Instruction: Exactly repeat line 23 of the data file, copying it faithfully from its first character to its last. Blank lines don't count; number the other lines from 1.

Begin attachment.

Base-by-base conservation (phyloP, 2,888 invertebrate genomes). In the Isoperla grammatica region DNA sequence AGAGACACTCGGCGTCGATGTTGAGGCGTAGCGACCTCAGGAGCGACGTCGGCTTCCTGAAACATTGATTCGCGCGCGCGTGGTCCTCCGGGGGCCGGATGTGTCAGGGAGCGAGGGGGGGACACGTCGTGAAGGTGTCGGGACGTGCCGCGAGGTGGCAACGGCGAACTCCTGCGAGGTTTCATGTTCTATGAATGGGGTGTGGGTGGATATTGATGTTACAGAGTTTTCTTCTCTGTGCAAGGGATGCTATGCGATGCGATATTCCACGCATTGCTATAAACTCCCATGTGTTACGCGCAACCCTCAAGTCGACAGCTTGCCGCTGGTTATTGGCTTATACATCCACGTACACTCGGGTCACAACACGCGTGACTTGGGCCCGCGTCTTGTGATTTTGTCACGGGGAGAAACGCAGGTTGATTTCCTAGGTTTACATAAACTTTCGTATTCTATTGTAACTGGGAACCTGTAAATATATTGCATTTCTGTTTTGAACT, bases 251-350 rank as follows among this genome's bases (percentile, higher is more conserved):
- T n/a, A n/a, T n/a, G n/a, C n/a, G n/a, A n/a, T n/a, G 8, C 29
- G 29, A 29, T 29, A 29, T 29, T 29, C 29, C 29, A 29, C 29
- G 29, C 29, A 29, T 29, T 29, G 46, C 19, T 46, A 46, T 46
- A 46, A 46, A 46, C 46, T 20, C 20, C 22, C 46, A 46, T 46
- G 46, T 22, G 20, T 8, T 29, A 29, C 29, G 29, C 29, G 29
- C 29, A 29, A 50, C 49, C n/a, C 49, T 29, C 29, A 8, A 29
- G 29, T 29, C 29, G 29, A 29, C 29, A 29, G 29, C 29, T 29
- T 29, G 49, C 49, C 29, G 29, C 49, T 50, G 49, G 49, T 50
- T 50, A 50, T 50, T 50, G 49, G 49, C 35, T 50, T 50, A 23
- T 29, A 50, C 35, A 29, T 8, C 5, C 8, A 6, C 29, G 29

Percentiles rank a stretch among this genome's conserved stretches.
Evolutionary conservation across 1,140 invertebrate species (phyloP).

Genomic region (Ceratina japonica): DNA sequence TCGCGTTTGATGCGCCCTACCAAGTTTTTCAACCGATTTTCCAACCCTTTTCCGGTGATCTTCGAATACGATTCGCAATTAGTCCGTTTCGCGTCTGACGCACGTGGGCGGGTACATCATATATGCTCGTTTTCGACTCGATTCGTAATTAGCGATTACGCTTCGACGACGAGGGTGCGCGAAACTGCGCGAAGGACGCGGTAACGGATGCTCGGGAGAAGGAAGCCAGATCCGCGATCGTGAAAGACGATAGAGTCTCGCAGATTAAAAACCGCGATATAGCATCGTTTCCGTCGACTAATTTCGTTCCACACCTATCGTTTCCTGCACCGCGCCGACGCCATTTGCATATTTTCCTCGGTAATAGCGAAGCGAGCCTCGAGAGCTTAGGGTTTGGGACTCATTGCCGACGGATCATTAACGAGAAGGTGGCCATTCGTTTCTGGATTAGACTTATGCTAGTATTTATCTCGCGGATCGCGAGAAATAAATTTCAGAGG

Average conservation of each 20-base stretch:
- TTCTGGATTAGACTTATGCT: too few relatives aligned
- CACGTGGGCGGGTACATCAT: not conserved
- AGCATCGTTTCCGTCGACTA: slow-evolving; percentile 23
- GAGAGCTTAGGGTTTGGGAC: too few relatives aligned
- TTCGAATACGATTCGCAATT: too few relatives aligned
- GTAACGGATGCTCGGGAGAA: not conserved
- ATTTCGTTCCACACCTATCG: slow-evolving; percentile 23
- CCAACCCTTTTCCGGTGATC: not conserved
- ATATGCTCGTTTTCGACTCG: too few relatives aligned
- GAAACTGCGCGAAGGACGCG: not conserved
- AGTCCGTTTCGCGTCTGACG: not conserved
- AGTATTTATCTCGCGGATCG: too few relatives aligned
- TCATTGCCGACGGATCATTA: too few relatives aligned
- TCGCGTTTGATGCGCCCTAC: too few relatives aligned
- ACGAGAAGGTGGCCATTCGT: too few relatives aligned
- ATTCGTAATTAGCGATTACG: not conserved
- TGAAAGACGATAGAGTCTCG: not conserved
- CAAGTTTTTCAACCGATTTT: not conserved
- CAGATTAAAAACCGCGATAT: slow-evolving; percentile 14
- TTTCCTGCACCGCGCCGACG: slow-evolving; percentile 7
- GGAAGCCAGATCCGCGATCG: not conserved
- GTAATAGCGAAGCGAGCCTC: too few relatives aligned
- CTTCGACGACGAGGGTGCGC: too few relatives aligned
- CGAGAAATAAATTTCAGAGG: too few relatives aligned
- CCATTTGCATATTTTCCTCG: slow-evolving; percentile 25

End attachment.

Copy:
- CCAACCCTTTTCCGGTGATC: not conserved